Eggcorn Forum

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Chris -- 2018-04-11

#1 2013-11-04 18:22:46

Registered: 2010-02-18
Posts: 4

A rare Canadian eggcorn? "Out in a boat" for "out and about"

I searched the forums and didn’t find any other example of this. A student of mine wrote about a character being “out in a boat”, when there was no mention of any boat in the reading passage. I was completely stumped until I realized he must have meant “out and about”. I wonder now if he considers this some kind of figurative idiom? And I wonder if this one would only be likely to pop up here in Canada, with our infamous Canadian raising.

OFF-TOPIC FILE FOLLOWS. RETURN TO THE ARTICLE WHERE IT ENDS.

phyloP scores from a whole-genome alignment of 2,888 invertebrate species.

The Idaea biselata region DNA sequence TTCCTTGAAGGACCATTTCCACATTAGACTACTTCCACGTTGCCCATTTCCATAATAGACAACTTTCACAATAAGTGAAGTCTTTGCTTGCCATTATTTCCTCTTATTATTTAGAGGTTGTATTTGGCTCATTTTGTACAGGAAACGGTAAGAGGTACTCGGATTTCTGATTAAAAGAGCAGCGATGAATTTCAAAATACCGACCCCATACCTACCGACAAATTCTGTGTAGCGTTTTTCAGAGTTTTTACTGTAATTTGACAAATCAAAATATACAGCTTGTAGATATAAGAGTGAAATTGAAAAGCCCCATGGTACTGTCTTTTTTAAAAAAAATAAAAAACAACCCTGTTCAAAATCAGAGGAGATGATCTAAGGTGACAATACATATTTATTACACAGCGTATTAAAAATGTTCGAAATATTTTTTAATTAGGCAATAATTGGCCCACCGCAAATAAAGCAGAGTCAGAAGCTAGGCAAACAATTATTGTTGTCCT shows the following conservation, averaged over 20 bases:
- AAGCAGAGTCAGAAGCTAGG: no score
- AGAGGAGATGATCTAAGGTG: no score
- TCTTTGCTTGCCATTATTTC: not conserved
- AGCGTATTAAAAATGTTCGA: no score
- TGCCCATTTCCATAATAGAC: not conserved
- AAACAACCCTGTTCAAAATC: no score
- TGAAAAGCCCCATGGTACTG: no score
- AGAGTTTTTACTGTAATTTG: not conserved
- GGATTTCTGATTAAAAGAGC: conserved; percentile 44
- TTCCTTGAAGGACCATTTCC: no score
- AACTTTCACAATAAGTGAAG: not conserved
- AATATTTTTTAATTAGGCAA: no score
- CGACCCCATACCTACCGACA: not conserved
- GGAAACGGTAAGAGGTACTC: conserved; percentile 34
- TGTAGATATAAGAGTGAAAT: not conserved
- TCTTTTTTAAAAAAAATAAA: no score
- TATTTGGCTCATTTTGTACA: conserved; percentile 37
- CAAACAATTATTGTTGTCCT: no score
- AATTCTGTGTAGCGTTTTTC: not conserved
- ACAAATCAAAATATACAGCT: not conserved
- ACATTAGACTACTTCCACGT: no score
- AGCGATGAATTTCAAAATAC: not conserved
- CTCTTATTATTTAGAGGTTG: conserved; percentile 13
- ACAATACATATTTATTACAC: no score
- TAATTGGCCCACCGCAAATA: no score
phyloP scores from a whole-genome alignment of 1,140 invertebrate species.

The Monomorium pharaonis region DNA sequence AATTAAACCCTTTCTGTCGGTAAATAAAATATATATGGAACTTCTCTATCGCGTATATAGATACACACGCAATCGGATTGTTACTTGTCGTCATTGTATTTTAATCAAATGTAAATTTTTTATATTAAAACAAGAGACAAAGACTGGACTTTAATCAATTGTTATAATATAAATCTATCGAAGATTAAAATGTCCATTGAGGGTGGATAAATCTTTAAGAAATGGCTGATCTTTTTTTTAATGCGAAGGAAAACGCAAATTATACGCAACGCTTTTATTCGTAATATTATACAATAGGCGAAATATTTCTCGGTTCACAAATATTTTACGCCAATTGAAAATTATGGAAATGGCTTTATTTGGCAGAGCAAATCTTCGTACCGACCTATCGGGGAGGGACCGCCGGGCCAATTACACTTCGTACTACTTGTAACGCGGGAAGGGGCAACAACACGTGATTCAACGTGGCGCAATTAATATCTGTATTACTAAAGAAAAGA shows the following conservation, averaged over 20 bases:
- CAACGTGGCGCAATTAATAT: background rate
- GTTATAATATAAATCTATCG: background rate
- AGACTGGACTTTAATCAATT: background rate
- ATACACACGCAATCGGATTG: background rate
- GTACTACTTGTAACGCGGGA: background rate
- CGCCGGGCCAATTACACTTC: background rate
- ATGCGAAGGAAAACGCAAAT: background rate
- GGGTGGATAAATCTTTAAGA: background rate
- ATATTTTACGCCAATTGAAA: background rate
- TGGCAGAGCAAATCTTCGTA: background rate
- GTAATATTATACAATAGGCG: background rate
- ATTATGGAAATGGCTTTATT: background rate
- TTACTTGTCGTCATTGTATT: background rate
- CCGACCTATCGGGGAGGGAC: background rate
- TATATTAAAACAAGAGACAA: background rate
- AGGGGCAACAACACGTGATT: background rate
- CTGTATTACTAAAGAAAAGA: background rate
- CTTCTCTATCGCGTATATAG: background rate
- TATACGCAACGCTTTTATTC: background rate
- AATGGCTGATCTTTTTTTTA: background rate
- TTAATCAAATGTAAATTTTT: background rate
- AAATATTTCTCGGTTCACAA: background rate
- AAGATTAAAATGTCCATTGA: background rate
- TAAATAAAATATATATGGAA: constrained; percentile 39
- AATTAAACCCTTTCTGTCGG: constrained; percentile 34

#2 2013-11-04 18:42:27

Dixon Wragg
From: Cotati, California
Registered: 2008-07-04
Posts: 1277

Re: A rare Canadian eggcorn? "Out in a boat" for "out and about"

Good one, Chandra! Unfortunately, I can’t figure out a way to google “out in a boat” is such a way as to screen out the flood of actual boat references from the eggcornical use of the term, so can’t determine if it’s been used that way by someone other than your student.



#3 2013-11-04 19:05:47

From: Mexico
Registered: 2007-10-11
Posts: 2154

Re: A rare Canadian eggcorn? "Out in a boat" for "out and about"

Oh yeah! Excellent! A boat time we found that one!
(Another example of the prolific in/and confusion.)

*If the human mind were simple enough for us to understand,
we would be too simple-minded to understand it* .

(Possible Corollary: it is, and we are .)



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